Masthaven Bank to withdraw from UK banking market


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Following a comprehensive strategic review, Masthaven Bank will be withdrawing from the UK banking market over the next two years.

Masthaven, which was founded as a non-bank lender in 2004 and acquired a banking licence in 2016, is today (Tuesday 1st February) communicating the news of its strategic withdrawal from the market to employees, customers, intermediaries, and other stakeholders.

Masthaven will reduce and ultimately sell its long-term and short-term loan books and return all savings deposits to customers. The bank is well-funded and has sufficient capital and liquidity to repay savings customers in an orderly fashion by the end of 2023, on or before contractual maturity dates.
Leigh Bartlett, chief executive of Masthaven Bank, said:

“We have conducted a comprehensive strategic review of the business, with the support of specialist advisers, to consider how we could achieve our ambitions to grow the bank.

We assessed a range of options, but all of them required a significant commitment of long-term capital and we have not been able to secure the level of investment necessary to grow the bank while serving our customers efficiently and effectively.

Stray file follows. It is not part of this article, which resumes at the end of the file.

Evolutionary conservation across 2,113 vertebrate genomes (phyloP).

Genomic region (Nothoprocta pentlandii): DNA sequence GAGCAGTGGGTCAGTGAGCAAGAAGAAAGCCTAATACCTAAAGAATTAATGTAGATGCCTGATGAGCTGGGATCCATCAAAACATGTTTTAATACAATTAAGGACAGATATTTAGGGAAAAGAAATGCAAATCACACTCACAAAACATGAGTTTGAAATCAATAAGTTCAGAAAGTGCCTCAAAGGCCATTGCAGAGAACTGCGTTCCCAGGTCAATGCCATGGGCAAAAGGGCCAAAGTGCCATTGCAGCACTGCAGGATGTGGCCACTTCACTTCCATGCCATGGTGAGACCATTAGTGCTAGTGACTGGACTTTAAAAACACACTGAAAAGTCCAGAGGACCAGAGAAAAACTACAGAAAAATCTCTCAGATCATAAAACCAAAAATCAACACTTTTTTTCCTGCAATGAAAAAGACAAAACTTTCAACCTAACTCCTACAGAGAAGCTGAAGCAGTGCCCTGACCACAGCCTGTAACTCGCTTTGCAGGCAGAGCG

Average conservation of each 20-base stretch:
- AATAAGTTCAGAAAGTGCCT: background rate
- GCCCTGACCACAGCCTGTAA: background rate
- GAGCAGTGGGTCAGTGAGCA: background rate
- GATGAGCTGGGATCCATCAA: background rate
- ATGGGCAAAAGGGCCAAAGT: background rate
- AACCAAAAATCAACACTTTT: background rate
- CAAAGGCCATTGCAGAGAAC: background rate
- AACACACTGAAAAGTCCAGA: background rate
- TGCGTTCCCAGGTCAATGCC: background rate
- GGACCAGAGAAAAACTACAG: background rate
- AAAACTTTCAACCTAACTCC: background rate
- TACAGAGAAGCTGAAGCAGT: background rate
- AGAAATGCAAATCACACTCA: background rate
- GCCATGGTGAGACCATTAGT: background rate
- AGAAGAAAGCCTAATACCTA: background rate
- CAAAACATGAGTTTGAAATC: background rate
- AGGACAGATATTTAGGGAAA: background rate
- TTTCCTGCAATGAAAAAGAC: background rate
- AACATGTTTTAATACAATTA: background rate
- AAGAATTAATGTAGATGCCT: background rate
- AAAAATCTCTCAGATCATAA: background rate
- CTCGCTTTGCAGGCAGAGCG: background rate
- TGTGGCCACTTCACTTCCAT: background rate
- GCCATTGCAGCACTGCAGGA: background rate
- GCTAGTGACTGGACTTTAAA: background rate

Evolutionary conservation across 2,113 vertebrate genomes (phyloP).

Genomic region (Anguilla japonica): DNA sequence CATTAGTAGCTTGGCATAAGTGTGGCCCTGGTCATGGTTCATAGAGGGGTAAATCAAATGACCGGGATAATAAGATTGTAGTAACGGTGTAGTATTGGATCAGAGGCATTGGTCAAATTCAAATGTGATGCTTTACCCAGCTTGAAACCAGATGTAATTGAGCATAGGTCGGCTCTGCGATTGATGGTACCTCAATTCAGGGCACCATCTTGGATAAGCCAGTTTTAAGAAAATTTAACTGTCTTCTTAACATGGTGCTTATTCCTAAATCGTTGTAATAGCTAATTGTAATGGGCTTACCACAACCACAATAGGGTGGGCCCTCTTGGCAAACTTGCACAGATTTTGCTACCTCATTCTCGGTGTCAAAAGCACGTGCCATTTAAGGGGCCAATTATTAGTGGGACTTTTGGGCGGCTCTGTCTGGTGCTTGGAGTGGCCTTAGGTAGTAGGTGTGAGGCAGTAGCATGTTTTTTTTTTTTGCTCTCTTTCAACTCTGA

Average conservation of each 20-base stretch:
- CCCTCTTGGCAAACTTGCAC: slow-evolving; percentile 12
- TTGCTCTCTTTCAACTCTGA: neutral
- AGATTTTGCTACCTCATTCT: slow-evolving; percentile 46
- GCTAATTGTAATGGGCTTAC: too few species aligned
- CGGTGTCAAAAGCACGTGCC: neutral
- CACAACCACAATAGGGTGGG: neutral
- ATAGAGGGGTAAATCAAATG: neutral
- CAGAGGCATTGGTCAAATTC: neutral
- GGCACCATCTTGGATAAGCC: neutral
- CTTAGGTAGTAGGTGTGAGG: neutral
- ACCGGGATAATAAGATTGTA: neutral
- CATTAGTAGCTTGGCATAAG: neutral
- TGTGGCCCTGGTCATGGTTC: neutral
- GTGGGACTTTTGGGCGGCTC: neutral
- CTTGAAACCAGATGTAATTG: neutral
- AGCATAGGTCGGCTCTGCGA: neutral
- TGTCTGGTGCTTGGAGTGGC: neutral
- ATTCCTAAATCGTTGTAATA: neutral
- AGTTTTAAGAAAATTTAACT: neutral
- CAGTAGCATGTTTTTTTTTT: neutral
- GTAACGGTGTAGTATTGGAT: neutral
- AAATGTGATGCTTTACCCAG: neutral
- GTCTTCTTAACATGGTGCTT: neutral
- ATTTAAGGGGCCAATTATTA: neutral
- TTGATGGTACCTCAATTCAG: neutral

I’m very proud of what the team has achieved in what is a very competitive UK banking market and I recognise this news will come as a shock and disappointment to colleagues, customers, intermediaries, and others. We will do everything we can to answer their questions and address their concerns over the coming weeks.

I must stress that this was a strategic decision, and we are working to a detailed plan which will be implemented carefully over the next two years.”

Masthaven is working closely with the UK banking regulators, the Prudential Regulation Authority (PRA) and the Financial Conduct Authority (FCA). Both organisations are aware of the bank’s plans and the measures it has put in place to ensure that the interests of all stakeholders are carefully considered and protected during the two-year process.

FAQs for savers here.
FAQs for borrowers here.
FAQs for brokers here.